Pom-Pom Vintage Hanging Basket of Joy -Large [Siwa Oasis]
This is the largest piece in our collection. She's also the grandmamma. She's a lovely vintage item but not as vibrant and sparkly as the younger baskets. This awesome basket would of been made as part of a women's dowry and has obviously lived a good life. These are a new design twist on the traditional wedding baskets unique to Siwa Oasis. Designed to store sweets or dried dates inside, you can do whatever you want. You can hang it. It can sit on a shelf. You can use it as a bag. Awesome, practical and happiness galore!
- Totally unique, 1 of a kind, handmade item.
- Handcrafted by the women of Siwa Oasis.
- Vintage item in nice vintage condition (most wear is on the handle)
- Vibrancy of tassels & pom-poms are faded from age but are still delightful.
- Hand washed and trimmed with care.
- Baskets are handmade so not symmetrical which adds to their charm.
- Material- Woven palm leaves with acrylic wool pom-poms & tassels.
- Height- 30cm (11.8 inch's)
- Circumference- 80cm (31.5 inch's)
- Length of handle- 33cm (13 inch's)
- Weight- 0.8kgs (1.8lbs)
The inhabitants of Siwa Oasis have been growing date palms for over 3,000 years. Siwan dates are of exceptional quality and taste which has been praised since Pharaonic times. It also explains why the oasis's ancient Egyptian name was Sekht-am, meaning “palm land.” Nothing from the palms goes to waste. Fronds are used for brooms, beds, boxes, and other types of furniture, while the trunk itself is used in roofing and structural supports for houses.
Siwa Oasis was one of the most isolated places in Egypt until the arrival of the first vehicle access road in the 1980's. Before then the only access to other townships was via camel track. Located on the border of Libya and The Great Sand Sea, the oasis survived on agriculture, primarily trading dates, olives and handcrafts. The Amazighs of the Oasis have their own distinct culture and language which had been protected due to their isolation. It's this isolation which has developed a rich and unique culture based on Berber symbols and customs. Symbols are always meaningful and are meant to promote good health, fertility and to protect from misfortune amongst other good things.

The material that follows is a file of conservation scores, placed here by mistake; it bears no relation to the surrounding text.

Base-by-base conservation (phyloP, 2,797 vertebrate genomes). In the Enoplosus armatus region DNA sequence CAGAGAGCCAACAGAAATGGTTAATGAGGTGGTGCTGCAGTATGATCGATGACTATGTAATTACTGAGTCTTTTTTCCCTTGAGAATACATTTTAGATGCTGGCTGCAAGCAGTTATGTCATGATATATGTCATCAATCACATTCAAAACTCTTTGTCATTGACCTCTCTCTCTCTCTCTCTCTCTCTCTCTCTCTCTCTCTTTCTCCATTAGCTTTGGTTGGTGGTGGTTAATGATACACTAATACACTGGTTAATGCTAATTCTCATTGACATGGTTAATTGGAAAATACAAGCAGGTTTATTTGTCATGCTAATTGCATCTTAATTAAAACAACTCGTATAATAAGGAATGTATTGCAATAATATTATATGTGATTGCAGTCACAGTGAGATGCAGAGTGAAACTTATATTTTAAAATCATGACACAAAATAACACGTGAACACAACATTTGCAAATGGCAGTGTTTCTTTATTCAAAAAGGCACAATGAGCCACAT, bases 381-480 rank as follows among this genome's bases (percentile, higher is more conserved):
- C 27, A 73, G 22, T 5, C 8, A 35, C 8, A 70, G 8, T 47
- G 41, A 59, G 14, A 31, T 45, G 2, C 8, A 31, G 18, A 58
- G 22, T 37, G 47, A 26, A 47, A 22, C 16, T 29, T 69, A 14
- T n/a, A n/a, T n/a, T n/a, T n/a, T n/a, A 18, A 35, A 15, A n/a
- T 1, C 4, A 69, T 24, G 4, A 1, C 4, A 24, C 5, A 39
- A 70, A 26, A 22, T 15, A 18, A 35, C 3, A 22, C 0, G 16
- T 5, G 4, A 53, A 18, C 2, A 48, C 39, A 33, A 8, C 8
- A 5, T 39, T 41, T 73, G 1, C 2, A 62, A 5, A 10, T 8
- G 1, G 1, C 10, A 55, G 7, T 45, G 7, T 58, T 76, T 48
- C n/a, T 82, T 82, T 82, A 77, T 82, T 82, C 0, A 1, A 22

In Siwa Oasis today, while there is a feeling of optimism for the future, at the same time there is nostalgia for the past. Some fear that the Oasis's unique Berber culture is being lost. One benefit of the arrival of tourists has been a huge demand for Siwan crafts. Women and girls are now able to provide the tourist market with arts and crafts, especially embroidered dresses, shawls, woven rugs, baskets, tapestries and more recently, silver jewelry. Special training programs have been introduced to revive the skills of needlework and metal working. Thus, demand from outside has stimulated a revival of traditional handicrafts and is restoring a link with the past.
We'd love to hear from you if you have any questions.
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